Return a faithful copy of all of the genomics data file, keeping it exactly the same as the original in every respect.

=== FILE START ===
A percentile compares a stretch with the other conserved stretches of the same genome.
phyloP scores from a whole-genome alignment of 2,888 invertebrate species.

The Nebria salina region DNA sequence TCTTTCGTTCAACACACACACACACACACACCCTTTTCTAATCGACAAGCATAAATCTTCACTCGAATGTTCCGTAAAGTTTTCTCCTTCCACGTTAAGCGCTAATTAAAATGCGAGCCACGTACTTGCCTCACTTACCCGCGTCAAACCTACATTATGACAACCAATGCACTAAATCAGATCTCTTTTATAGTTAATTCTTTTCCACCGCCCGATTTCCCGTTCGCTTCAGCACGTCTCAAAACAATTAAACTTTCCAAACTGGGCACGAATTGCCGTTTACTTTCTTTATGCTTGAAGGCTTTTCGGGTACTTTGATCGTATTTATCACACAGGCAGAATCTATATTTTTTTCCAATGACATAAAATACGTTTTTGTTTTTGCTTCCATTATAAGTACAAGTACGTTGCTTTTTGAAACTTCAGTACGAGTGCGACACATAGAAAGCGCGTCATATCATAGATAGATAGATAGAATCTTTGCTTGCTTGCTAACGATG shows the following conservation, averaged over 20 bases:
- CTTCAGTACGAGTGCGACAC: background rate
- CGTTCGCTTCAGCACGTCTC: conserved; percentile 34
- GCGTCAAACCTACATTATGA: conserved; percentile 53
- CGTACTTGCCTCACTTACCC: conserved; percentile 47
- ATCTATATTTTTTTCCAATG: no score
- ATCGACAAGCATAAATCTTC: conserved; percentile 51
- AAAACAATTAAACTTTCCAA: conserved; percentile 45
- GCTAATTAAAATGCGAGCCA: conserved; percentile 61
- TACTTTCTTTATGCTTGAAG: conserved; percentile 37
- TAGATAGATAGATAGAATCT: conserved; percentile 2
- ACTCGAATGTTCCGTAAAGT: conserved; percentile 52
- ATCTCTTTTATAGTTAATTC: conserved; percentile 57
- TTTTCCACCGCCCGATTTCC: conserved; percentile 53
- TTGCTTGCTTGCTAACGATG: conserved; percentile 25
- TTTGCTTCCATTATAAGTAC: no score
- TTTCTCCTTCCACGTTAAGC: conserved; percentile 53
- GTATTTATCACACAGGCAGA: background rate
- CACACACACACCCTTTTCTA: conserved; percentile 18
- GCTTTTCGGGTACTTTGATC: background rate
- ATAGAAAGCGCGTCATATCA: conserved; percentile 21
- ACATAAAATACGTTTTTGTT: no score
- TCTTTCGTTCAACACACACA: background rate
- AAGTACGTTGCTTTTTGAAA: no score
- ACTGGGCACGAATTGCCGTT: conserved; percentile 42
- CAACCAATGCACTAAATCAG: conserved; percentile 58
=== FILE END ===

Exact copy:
A percentile compares a stretch with the other conserved stretches of the same genome.
phyloP scores from a whole-genome alignment of 2,888 invertebrate species.

The Nebria salina region DNA sequence TCTTTCGTTCAACACACACACACACACACACCCTTTTCTAATCGACAAGCATAAATCTTCACTCGAATGTTCCGTAAAGTTTTCTCCTTCCACGTTAAGCGCTAATTAAAATGCGAGCCACGTACTTGCCTCACTTACCCGCGTCAAACCTACATTATGACAACCAATGCACTAAATCAGATCTCTTTTATAGTTAATTCTTTTCCACCGCCCGATTTCCCGTTCGCTTCAGCACGTCTCAAAACAATTAAACTTTCCAAACTGGGCACGAATTGCCGTTTACTTTCTTTATGCTTGAAGGCTTTTCGGGTACTTTGATCGTATTTATCACACAGGCAGAATCTATATTTTTTTCCAATGACATAAAATACGTTTTTGTTTTTGCTTCCATTATAAGTACAAGTACGTTGCTTTTTGAAACTTCAGTACGAGTGCGACACATAGAAAGCGCGTCATATCATAGATAGATAGATAGAATCTTTGCTTGCTTGCTAACGATG shows the following conservation, averaged over 20 bases:
- CTTCAGTACGAGTGCGACAC: background rate
- CGTTCGCTTCAGCACGTCTC: conserved; percentile 34
- GCGTCAAACCTACATTATGA: conserved; percentile 53
- CGTACTTGCCTCACTTACCC: conserved; percentile 47
- ATCTATATTTTTTTCCAATG: no score
- ATCGACAAGCATAAATCTTC: conserved; percentile 51
- AAAACAATTAAACTTTCCAA: conserved; percentile 45
- GCTAATTAAAATGCGAGCCA: conserved; percentile 61
- TACTTTCTTTATGCTTGAAG: conserved; percentile 37
- TAGATAGATAGATAGAATCT: conserved; percentile 2
- ACTCGAATGTTCCGTAAAGT: conserved; percentile 52
- ATCTCTTTTATAGTTAATTC: conserved; percentile 57
- TTTTCCACCGCCCGATTTCC: conserved; percentile 53
- TTGCTTGCTTGCTAACGATG: conserved; percentile 25
- TTTGCTTCCATTATAAGTAC: no score
- TTTCTCCTTCCACGTTAAGC: conserved; percentile 53
- GTATTTATCACACAGGCAGA: background rate
- CACACACACACCCTTTTCTA: conserved; percentile 18
- GCTTTTCGGGTACTTTGATC: background rate
- ATAGAAAGCGCGTCATATCA: conserved; percentile 21
- ACATAAAATACGTTTTTGTT: no score
- TCTTTCGTTCAACACACACA: background rate
- AAGTACGTTGCTTTTTGAAA: no score
- ACTGGGCACGAATTGCCGTT: conserved; percentile 42
- CAACCAATGCACTAAATCAG: conserved; percentile 58